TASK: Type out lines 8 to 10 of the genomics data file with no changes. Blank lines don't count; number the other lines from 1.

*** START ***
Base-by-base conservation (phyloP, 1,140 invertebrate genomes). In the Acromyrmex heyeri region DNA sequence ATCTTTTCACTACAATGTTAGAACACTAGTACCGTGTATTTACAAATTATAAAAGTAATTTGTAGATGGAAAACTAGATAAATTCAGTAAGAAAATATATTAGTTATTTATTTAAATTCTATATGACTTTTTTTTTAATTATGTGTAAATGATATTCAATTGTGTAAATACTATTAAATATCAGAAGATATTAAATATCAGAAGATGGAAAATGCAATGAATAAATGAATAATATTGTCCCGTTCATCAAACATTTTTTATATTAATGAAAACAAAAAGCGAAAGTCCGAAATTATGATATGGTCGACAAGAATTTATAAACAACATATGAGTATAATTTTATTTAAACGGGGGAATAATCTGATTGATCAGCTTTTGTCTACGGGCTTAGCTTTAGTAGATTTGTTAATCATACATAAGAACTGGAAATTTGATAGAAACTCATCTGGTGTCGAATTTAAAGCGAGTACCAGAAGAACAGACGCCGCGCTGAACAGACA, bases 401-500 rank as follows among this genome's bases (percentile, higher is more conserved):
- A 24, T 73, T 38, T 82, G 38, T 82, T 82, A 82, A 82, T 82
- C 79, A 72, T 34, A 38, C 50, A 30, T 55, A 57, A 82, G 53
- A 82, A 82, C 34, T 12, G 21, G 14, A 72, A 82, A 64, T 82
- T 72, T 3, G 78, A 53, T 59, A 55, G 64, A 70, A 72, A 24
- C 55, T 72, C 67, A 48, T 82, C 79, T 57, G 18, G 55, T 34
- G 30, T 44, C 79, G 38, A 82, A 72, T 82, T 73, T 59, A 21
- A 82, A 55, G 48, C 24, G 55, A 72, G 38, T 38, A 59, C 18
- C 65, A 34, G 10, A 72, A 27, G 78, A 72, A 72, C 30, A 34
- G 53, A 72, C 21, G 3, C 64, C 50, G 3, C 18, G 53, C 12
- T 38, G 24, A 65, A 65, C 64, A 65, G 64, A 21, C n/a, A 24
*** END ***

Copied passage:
- A 82, A 55, G 48, C 24, G 55, A 72, G 38, T 38, A 59, C 18
- C 65, A 34, G 10, A 72, A 27, G 78, A 72, A 72, C 30, A 34
- G 53, A 72, C 21, G 3, C 64, C 50, G 3, C 18, G 53, C 12